Umbilical Cord Pericytes Provide a Viable Alternative to Mesenchymal Stem Cells for Neonatal Vascular Engineering

William R Cathery, Ashton R M Faulkner, Eva Jover Garcia, Iker Rodriguez-Arabaolaza, Anita C Thomas, Elisa Avolio, Massimo Caputo, Paolo R Madeddu*

*Corresponding author for this work

Research output: Contribution to journalArticle (Academic Journal)peer-review

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Reconstructive surgery of congenital heart disease (CHD) remains inadequate due to the inability of prosthetic grafts to match the somatic growth of pediatric patients. Functionalization of grafts with mesenchymal stem cells (MSCs) may provide a solution. However, MSCs represent a heterogeneous population characterized by wide diversity across different tissue sources. Here we investigated the suitability of umbilical cord pericytes (UCPs) in neonatal vascular engineering.
Explant outgrowth followed by immunomagnetic sorting was used to isolate neural/glial antigen 2 (NG2)+/CD31- UCPs. Expanded NG2 UCPs showed consistent antigenic phenotype, including expression of mesenchymal and stemness markers, and high proliferation rate. They could be induced to a vascular smooth muscle cell-like phenotype after exposure to differentiation medium, as evidenced by the expression of transgelin and smooth muscle myosin heavy chain. Analysis of cell monolayers and conditioned medium revealed production of extracellular matrix proteins and the secretion of major angiocrine factors, which conferred UCPs with ability to promote endothelial cell migration and tube formation. Decellularized swine-derived grafts were functionalized using UCPs and cultured under static and dynamic flow conditions. UCPs were observed to integrate into the outer layer of the graft and modify the extracellular environment, resulting in improved elasticity and rupture strain in comparison with acellular grafts.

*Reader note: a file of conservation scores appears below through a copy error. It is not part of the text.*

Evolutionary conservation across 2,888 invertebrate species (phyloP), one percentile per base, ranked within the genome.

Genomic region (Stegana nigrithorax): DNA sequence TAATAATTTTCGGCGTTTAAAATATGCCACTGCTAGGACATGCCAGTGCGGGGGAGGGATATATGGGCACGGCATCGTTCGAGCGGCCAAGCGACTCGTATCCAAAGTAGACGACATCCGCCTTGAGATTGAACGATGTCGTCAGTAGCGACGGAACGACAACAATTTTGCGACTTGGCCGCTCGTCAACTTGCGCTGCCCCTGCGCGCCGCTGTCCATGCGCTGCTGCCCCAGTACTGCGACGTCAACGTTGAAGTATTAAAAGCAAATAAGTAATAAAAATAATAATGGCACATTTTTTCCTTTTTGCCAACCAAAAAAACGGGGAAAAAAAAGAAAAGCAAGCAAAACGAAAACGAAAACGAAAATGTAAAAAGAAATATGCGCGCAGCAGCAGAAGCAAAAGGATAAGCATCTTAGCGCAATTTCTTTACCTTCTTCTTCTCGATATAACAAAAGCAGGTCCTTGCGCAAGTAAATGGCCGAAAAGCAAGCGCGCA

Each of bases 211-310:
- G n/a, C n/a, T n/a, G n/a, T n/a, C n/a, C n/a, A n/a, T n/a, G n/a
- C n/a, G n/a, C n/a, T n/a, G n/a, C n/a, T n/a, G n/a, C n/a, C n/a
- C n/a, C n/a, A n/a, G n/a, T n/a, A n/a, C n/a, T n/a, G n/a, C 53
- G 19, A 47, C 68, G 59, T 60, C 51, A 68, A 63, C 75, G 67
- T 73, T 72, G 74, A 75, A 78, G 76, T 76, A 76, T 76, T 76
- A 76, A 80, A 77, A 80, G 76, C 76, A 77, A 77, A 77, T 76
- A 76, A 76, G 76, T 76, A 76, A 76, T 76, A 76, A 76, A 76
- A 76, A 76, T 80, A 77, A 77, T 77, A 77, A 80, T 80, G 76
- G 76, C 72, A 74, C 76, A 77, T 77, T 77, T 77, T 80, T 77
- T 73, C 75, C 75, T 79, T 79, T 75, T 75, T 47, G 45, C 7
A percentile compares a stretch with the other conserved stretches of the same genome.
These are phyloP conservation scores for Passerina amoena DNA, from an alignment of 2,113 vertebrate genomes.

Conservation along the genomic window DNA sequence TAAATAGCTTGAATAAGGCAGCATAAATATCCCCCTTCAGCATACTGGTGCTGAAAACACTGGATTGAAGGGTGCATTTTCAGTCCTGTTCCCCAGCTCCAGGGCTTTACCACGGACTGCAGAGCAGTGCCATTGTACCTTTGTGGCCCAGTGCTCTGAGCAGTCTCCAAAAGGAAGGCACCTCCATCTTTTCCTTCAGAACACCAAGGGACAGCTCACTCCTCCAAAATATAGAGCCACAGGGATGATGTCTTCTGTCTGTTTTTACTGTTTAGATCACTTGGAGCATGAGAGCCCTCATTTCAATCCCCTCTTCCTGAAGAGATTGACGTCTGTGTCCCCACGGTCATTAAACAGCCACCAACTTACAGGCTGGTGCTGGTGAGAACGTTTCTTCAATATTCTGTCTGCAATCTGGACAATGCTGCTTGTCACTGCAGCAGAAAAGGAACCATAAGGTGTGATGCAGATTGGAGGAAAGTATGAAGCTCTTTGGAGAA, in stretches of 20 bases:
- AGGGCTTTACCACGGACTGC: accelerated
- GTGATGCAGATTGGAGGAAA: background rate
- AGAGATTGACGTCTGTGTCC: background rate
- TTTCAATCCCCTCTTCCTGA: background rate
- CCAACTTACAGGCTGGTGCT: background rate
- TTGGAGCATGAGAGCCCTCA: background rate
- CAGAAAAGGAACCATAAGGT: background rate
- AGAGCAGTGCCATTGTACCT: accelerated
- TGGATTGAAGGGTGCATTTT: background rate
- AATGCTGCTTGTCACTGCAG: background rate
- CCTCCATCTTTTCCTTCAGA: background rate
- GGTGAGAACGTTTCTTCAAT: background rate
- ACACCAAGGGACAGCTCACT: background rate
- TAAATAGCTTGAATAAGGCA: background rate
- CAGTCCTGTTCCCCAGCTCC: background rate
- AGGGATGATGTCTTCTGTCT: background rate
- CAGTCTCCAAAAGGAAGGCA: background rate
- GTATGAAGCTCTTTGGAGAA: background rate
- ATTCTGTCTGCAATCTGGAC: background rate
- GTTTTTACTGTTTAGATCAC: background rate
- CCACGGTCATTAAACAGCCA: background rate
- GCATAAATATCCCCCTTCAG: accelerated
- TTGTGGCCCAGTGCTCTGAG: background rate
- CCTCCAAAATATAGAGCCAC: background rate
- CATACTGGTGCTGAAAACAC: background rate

These findings demonstrate that a homogeneous pericyte-like population can be efficiently isolated and expanded from human cords and integrated in acellular grafts currently used for repair of CHD. Functional assays suggest that NG2 UCPs may represent a viable option for neonatal tissue engineering applications.
Original languageEnglish
Article number609980
Number of pages17
JournalFrontiers in Cardiovascular Medicine
Publication statusPublished - 21 Jan 2021

Structured keywords

  • Bristol Heart Institute


  • pericytes
  • tissue engineering
  • vascular grafts
  • regenerative medicine
  • congenital heart disease


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